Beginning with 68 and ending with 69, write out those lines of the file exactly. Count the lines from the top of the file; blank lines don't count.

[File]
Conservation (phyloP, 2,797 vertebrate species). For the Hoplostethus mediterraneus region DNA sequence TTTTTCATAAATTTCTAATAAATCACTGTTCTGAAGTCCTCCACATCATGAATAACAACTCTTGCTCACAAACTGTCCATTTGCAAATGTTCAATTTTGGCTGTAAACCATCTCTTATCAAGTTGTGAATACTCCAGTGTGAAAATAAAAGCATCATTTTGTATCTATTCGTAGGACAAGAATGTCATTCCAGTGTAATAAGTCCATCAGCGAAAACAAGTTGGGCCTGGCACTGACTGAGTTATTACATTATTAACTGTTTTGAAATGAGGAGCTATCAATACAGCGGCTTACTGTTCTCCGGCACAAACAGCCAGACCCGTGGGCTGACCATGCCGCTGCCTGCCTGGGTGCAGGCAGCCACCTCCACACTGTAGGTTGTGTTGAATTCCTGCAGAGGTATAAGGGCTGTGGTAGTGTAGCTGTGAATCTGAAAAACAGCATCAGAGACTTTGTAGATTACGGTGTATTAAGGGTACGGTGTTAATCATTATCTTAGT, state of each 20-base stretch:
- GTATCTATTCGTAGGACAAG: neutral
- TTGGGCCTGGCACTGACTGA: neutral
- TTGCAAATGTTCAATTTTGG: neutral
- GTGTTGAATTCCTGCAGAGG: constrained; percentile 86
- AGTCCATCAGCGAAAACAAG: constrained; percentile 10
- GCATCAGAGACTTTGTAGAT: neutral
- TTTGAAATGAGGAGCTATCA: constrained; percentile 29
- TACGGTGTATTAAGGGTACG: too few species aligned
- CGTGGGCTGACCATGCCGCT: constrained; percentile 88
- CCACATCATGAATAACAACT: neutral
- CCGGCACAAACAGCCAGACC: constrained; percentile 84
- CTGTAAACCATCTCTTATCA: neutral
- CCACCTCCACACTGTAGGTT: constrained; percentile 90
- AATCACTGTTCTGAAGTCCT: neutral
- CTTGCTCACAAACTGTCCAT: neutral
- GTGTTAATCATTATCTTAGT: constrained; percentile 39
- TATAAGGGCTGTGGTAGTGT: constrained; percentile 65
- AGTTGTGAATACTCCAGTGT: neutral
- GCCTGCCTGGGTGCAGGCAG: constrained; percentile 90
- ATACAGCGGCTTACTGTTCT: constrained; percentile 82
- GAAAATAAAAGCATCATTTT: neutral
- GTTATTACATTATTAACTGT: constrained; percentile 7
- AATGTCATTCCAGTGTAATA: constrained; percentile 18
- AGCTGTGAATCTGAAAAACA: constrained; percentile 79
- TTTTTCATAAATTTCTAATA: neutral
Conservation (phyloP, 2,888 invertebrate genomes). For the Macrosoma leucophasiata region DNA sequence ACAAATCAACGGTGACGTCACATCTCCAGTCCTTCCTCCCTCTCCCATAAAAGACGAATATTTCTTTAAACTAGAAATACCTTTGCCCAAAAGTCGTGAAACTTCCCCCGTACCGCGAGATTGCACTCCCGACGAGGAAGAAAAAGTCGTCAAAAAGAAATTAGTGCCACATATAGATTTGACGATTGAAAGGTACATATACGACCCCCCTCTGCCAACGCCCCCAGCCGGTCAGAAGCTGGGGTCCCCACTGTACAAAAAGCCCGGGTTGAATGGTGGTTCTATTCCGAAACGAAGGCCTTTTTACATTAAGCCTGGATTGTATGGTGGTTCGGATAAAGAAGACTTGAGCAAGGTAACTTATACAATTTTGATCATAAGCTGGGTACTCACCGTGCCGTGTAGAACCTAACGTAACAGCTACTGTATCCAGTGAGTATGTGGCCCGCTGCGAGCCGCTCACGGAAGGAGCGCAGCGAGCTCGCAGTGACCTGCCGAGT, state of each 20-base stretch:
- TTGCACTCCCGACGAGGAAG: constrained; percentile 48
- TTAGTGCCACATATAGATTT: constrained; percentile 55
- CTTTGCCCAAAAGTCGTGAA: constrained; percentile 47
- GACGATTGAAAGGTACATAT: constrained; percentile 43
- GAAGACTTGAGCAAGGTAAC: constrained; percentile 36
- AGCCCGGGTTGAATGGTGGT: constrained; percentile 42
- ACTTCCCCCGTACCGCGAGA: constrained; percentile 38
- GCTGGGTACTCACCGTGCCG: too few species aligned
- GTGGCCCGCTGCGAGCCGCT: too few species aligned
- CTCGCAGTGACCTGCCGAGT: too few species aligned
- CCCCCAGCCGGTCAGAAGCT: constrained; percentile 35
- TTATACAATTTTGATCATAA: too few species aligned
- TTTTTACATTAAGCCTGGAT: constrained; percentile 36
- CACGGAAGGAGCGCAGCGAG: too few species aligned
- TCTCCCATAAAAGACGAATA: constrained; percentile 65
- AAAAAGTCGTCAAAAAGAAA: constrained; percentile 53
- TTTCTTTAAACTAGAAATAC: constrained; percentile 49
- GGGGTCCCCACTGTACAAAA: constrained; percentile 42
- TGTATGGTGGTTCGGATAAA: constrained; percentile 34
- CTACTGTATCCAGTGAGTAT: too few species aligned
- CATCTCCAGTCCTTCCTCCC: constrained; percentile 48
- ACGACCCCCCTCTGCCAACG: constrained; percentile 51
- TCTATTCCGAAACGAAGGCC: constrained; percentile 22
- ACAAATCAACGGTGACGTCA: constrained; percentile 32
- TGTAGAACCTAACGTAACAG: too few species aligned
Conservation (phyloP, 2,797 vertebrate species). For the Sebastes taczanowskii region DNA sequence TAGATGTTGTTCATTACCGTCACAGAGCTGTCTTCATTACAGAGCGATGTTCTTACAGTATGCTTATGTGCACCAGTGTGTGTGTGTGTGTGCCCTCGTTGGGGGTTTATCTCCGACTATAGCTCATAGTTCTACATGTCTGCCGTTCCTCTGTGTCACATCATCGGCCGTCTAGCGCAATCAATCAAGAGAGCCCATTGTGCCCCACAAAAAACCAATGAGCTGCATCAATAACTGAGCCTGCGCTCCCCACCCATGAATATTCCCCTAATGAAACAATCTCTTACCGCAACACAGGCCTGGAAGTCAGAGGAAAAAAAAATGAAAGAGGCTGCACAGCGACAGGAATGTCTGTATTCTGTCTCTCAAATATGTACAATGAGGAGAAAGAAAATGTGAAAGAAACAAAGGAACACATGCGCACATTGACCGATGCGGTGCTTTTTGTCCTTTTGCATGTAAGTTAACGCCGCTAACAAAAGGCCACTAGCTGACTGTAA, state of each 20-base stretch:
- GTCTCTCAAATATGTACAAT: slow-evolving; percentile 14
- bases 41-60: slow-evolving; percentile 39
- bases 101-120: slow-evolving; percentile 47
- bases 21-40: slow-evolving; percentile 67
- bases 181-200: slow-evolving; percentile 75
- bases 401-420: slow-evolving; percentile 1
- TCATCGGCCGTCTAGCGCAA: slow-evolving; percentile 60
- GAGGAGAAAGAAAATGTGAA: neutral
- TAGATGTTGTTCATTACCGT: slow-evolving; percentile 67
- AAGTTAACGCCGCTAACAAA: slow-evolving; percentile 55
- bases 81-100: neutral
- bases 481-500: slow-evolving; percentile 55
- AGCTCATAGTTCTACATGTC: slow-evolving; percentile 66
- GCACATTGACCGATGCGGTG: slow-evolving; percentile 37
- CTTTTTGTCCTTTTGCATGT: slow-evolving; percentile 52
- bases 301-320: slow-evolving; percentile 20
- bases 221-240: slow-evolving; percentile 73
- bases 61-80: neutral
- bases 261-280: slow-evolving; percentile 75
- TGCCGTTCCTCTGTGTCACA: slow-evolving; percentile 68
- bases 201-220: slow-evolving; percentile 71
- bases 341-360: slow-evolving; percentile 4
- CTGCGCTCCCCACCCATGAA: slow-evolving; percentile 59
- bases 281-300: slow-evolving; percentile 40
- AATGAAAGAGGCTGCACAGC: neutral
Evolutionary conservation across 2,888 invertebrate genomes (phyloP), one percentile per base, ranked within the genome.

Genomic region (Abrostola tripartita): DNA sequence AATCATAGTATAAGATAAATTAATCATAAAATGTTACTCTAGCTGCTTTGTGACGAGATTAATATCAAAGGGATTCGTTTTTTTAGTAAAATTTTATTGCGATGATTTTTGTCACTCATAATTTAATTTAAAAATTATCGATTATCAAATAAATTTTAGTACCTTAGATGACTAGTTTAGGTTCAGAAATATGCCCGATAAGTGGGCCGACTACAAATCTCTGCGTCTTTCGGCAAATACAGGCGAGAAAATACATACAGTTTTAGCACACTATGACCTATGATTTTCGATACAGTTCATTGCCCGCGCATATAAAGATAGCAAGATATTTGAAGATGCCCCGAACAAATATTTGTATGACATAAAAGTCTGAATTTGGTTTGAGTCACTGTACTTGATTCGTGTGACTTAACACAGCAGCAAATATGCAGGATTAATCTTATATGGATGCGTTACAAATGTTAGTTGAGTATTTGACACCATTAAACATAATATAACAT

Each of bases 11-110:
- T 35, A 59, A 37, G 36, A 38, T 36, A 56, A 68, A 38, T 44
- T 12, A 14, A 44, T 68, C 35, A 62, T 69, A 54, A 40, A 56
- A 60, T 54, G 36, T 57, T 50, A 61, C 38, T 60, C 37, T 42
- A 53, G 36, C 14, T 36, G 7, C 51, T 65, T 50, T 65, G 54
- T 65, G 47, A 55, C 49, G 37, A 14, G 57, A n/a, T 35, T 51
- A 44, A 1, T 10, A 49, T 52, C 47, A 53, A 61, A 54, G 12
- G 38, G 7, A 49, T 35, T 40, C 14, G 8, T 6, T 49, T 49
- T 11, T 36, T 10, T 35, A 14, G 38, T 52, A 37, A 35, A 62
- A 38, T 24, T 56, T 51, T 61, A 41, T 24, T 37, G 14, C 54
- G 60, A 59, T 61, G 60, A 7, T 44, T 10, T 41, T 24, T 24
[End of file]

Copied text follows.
- CTTTTTGTCCTTTTGCATGT: slow-evolving; percentile 52
- bases 301-320: slow-evolving; percentile 20